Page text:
LONDON, Enland / The Telegraph / Music / May 22, 2011
Debbie Harry, the 65-year-old legendary rocker, has described the ageing process as "rough"
Debbie Harry is approaching her seventh decade Photo: REX
By Roya Nikkhah, Arts Correspondent
As one of the leading sex symbols of her generation, Debbie Harry’s striking looks helped to earn her worldwide fame and record sales of more than 30 million.
Now, as the Blondie singer approaches her seventh decade, she has admitted that she finds the ageing process “rough”.
Harry, whose hits from the 1970s and early 1980s include Heart of Glass and Atomic, said that she struggled with coming to terms that time is taking its toll on her “blonde bombshell” image.
Interviewed on Radio 4’s Desert Island Discs, Harry, 65, was asked by the presenter Kirsty Young: “Do you have any problem with ageing?”
Photo courtesy: bbc.com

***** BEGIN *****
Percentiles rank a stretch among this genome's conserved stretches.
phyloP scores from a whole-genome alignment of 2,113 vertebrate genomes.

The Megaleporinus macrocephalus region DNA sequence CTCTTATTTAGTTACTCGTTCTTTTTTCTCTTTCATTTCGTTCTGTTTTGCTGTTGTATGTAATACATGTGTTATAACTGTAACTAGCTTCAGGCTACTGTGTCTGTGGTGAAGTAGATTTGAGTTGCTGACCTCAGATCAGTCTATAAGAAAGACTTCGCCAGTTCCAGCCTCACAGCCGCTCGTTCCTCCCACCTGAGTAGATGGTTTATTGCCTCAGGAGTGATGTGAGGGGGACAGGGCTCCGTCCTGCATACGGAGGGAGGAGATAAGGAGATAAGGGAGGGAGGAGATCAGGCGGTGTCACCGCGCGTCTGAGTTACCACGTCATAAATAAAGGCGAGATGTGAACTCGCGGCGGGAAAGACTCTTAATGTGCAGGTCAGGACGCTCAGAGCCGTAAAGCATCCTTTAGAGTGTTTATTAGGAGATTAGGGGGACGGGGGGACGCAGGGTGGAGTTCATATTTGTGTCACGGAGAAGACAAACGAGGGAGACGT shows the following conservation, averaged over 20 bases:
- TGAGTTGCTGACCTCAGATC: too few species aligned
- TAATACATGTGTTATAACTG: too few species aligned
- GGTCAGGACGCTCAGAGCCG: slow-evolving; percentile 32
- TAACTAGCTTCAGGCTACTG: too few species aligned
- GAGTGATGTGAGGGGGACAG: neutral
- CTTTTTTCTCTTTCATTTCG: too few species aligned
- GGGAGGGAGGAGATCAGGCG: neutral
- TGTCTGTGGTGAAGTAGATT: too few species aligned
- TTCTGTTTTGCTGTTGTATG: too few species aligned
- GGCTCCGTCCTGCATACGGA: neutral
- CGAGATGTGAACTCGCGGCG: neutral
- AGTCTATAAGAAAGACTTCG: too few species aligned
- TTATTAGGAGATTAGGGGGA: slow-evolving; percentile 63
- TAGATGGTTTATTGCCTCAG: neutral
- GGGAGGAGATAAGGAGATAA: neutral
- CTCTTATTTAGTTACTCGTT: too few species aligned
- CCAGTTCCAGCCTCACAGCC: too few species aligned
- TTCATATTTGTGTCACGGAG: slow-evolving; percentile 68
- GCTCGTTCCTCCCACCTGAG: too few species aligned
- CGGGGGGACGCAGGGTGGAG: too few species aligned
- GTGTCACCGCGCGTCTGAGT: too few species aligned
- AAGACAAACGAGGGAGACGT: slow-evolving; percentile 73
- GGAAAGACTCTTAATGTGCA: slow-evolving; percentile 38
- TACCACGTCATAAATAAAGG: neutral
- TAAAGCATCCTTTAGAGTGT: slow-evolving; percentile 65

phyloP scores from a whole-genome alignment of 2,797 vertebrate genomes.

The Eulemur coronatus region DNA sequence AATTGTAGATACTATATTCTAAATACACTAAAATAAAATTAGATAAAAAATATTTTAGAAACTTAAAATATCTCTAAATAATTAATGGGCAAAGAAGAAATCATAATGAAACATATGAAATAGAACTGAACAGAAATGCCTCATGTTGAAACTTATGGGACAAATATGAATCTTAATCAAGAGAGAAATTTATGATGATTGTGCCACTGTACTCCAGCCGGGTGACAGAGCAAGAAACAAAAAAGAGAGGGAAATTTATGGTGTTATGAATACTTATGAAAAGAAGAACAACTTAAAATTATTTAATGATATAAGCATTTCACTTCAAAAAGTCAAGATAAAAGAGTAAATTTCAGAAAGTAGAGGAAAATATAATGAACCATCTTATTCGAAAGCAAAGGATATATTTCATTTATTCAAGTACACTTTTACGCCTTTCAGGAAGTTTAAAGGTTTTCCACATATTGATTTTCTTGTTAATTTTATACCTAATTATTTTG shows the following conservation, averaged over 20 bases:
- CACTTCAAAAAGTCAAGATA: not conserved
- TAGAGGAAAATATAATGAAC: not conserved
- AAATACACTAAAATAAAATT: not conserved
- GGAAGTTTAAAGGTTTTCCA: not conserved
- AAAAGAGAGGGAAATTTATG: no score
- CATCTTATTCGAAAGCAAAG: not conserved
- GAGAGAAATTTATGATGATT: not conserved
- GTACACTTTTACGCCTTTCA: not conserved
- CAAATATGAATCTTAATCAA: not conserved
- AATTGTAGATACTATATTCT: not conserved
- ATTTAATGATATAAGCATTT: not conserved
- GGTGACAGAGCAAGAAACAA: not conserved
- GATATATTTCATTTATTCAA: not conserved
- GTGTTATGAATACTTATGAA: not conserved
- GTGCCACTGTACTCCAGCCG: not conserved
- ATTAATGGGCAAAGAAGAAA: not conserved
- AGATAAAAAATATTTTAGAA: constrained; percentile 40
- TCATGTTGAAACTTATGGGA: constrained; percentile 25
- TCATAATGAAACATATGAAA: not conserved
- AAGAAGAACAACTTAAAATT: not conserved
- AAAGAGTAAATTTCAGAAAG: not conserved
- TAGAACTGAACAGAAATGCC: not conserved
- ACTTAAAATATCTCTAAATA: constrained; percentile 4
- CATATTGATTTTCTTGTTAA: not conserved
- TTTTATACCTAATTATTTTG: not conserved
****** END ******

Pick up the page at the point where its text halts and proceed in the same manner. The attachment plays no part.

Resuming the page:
She replied: “Oh yes, sure, it’s hard. Regardless of what I say about trying to be better at what I do, I rely on looks a lot. Women’s calling cards, unfortunately, are based on their looks.
“As far as ageing goes, it’s rough. I’m trying my best now. I’m healthy and I exercise like a fiend and do all that stuff that recovered drug addicts do.”
Harry recently admitted that during the late 1980s, she and her then boyfriend, the Blondie guitarist Chris Stein, were drug addicts. Both later overcame their addictions following stints in rehab.
During the programme, which is broadcast today, Harry said that she did not regret taking drugs, but admitted that she was an “idiot” to think they would not affect her wellbeing.
She said: “I’m glad I’ve had all the radical experiences in life. Am I still imbibing? No, I’ve run the gamut. For me it turned into not so much fun, it just wears thin. I was one of those idiots who thought they were going to live forever.”
The singer, who is unmarried, also spoke of her regret at never having children. When asked if she was sorry that she did not have children of her own, she said: “Sometimes, sometimes. I guess it never struck me as being part of survival and for many people it is, it’s a way of surviving.”
Harry’s choice of music for her desert island included Heavy Cross by The Gossip, Nina Simone’s Strange Fruit and When I Grow Up by Fever Ray.
Her luxury was an endless supply of paper and paints and her chosen book was War and Peace by Leo Tolstoy.
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